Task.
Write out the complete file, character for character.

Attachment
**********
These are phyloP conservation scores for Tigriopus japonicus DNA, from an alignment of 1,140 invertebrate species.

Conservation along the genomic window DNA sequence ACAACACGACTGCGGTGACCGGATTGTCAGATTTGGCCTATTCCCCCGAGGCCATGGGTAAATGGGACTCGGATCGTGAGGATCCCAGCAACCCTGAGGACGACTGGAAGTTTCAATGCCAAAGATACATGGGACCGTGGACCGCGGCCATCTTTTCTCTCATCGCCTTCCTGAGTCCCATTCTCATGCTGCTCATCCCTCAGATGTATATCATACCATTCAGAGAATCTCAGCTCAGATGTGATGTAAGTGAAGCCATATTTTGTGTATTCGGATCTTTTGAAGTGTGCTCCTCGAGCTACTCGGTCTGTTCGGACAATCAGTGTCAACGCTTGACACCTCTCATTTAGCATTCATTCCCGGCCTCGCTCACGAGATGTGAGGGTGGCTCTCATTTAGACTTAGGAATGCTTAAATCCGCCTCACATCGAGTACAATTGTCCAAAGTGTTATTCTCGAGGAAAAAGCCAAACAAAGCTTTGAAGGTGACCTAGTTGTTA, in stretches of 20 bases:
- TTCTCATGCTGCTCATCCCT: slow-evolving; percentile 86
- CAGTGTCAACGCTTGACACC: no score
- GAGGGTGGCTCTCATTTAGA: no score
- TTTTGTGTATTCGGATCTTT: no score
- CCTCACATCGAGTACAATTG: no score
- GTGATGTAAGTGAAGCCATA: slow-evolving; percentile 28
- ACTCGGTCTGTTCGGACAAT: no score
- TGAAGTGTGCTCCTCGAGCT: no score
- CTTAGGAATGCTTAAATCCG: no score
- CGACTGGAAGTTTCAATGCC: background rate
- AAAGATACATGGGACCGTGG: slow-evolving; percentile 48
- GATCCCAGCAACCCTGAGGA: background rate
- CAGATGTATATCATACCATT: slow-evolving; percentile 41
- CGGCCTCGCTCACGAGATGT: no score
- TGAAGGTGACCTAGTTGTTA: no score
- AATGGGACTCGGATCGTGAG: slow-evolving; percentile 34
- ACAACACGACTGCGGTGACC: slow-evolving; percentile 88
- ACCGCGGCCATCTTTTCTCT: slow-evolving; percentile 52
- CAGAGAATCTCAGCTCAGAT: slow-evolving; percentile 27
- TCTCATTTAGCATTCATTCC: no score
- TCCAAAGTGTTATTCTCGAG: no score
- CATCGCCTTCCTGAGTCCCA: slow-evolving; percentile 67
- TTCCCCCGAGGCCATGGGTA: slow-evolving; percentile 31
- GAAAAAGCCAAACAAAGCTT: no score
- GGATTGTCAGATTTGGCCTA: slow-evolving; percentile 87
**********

These are phyloP conservation scores for Tigriopus japonicus DNA, from an alignment of 1,140 invertebrate species.

Conservation along the genomic window DNA sequence ACAACACGACTGCGGTGACCGGATTGTCAGATTTGGCCTATTCCCCCGAGGCCATGGGTAAATGGGACTCGGATCGTGAGGATCCCAGCAACCCTGAGGACGACTGGAAGTTTCAATGCCAAAGATACATGGGACCGTGGACCGCGGCCATCTTTTCTCTCATCGCCTTCCTGAGTCCCATTCTCATGCTGCTCATCCCTCAGATGTATATCATACCATTCAGAGAATCTCAGCTCAGATGTGATGTAAGTGAAGCCATATTTTGTGTATTCGGATCTTTTGAAGTGTGCTCCTCGAGCTACTCGGTCTGTTCGGACAATCAGTGTCAACGCTTGACACCTCTCATTTAGCATTCATTCCCGGCCTCGCTCACGAGATGTGAGGGTGGCTCTCATTTAGACTTAGGAATGCTTAAATCCGCCTCACATCGAGTACAATTGTCCAAAGTGTTATTCTCGAGGAAAAAGCCAAACAAAGCTTTGAAGGTGACCTAGTTGTTA, in stretches of 20 bases:
- TTCTCATGCTGCTCATCCCT: slow-evolving; percentile 86
- CAGTGTCAACGCTTGACACC: no score
- GAGGGTGGCTCTCATTTAGA: no score
- TTTTGTGTATTCGGATCTTT: no score
- CCTCACATCGAGTACAATTG: no score
- GTGATGTAAGTGAAGCCATA: slow-evolving; percentile 28
- ACTCGGTCTGTTCGGACAAT: no score
- TGAAGTGTGCTCCTCGAGCT: no score
- CTTAGGAATGCTTAAATCCG: no score
- CGACTGGAAGTTTCAATGCC: background rate
- AAAGATACATGGGACCGTGG: slow-evolving; percentile 48
- GATCCCAGCAACCCTGAGGA: background rate
- CAGATGTATATCATACCATT: slow-evolving; percentile 41
- CGGCCTCGCTCACGAGATGT: no score
- TGAAGGTGACCTAGTTGTTA: no score
- AATGGGACTCGGATCGTGAG: slow-evolving; percentile 34
- ACAACACGACTGCGGTGACC: slow-evolving; percentile 88
- ACCGCGGCCATCTTTTCTCT: slow-evolving; percentile 52
- CAGAGAATCTCAGCTCAGAT: slow-evolving; percentile 27
- TCTCATTTAGCATTCATTCC: no score
- TCCAAAGTGTTATTCTCGAG: no score
- CATCGCCTTCCTGAGTCCCA: slow-evolving; percentile 67
- TTCCCCCGAGGCCATGGGTA: slow-evolving; percentile 31
- GAAAAAGCCAAACAAAGCTT: no score
- GGATTGTCAGATTTGGCCTA: slow-evolving; percentile 87